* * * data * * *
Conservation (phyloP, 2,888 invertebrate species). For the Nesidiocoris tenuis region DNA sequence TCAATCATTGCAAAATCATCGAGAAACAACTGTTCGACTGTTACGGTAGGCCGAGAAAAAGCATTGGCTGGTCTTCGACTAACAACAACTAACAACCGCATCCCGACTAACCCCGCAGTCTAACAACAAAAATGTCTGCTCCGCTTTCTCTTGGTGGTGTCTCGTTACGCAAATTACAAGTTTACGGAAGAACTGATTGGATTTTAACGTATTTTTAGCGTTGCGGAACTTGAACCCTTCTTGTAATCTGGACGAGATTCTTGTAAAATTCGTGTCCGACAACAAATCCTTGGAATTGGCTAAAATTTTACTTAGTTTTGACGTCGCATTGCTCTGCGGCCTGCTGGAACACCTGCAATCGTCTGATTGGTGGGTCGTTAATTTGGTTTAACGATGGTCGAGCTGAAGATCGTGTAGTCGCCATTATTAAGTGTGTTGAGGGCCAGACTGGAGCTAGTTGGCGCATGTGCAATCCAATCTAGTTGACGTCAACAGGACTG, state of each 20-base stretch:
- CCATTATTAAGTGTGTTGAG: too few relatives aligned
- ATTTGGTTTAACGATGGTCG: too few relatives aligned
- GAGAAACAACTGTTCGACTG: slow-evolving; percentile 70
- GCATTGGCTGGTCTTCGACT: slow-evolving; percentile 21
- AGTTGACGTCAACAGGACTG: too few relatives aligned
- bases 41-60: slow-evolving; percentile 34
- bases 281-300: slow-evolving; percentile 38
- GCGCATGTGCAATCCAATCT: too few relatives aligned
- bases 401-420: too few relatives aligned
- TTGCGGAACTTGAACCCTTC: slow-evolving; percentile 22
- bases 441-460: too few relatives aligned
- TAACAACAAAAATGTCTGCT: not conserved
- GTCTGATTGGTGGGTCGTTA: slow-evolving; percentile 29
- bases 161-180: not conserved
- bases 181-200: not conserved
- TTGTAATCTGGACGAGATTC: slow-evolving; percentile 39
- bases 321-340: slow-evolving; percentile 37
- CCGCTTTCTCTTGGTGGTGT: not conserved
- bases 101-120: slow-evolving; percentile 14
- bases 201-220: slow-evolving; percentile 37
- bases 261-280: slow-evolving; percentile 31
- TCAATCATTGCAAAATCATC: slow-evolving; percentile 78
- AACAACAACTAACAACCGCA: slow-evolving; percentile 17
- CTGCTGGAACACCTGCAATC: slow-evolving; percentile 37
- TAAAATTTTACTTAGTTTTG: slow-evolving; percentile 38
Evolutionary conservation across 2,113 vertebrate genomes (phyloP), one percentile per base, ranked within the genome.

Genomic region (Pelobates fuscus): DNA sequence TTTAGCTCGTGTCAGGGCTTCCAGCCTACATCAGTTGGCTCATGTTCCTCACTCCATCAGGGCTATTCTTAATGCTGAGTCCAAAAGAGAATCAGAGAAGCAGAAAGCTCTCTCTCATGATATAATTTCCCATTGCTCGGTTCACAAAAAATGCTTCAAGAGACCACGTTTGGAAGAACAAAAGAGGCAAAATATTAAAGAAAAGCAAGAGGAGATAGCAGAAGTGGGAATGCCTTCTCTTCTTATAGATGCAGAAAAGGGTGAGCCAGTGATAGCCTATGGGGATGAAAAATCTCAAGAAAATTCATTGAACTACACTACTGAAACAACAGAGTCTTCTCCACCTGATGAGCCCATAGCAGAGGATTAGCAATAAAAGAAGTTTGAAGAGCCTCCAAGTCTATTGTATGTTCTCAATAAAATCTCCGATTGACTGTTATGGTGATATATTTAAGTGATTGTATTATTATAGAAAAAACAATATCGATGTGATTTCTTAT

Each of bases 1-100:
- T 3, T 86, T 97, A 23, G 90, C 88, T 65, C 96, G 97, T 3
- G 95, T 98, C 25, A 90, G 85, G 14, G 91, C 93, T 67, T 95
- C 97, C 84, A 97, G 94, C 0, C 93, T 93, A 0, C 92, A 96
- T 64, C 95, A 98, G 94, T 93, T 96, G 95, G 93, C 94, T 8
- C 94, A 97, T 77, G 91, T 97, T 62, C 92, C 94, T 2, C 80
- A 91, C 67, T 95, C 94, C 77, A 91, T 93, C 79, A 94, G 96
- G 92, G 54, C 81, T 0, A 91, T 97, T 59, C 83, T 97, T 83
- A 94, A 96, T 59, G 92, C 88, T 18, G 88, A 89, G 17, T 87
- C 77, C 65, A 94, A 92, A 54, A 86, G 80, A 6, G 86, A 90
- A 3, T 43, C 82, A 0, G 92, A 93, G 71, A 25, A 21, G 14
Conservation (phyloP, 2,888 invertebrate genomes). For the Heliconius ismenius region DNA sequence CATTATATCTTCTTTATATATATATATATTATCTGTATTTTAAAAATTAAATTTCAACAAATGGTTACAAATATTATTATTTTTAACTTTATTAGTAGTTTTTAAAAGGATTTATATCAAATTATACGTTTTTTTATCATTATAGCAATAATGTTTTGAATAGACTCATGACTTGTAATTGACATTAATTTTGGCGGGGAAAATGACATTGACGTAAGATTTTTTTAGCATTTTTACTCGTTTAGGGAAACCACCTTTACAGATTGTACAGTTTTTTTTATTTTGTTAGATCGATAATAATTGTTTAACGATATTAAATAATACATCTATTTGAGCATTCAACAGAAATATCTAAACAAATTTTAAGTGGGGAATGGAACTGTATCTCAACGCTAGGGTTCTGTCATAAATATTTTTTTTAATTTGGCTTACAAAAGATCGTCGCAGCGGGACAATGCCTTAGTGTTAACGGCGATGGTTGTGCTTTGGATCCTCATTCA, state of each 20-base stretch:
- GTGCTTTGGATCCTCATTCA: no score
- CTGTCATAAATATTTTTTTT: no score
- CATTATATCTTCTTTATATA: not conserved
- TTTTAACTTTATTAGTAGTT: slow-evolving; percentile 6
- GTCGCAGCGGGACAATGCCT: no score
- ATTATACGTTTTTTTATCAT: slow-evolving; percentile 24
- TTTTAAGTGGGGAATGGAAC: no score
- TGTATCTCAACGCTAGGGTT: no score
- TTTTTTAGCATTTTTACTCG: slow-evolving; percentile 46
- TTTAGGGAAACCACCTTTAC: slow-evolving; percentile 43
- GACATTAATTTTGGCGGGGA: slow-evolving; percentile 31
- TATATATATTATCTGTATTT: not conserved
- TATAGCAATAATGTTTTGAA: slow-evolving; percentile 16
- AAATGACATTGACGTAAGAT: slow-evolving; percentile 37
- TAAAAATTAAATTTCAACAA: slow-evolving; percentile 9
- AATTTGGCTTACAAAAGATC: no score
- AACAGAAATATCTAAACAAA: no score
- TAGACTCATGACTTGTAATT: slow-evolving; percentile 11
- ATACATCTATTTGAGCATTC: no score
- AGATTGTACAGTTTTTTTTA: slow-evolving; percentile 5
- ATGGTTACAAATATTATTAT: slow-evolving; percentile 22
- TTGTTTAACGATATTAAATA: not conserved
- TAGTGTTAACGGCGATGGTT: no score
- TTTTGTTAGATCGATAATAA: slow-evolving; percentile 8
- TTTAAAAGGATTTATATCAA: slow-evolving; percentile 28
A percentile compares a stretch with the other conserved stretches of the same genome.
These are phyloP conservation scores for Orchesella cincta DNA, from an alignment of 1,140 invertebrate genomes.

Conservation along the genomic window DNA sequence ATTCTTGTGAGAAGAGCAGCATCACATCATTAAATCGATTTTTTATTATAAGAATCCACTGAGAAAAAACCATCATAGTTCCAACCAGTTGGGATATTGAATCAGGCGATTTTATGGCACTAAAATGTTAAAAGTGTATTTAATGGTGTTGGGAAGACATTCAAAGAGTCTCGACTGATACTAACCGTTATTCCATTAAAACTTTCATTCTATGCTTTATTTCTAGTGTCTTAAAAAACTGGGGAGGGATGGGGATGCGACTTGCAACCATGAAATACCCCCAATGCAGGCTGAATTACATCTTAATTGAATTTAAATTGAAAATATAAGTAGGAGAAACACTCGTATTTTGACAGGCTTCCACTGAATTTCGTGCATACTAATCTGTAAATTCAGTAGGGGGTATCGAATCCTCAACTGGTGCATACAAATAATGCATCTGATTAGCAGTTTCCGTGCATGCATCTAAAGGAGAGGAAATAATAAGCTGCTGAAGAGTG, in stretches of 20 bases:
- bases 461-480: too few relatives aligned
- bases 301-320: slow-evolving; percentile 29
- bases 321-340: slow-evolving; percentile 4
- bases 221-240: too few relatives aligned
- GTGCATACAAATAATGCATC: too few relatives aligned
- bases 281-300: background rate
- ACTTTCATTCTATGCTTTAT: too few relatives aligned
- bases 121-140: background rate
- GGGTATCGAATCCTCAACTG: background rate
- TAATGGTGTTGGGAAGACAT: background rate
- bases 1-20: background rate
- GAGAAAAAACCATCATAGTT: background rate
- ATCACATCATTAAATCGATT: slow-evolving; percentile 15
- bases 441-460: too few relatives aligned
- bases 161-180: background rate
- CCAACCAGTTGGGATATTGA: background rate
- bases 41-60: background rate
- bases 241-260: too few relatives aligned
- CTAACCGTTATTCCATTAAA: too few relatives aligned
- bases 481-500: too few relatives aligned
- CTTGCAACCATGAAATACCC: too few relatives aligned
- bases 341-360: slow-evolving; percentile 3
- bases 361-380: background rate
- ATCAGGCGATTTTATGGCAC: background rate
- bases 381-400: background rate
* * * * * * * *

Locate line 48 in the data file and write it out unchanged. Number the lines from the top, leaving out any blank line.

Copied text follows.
- TGTATCTCAACGCTAGGGTT: no score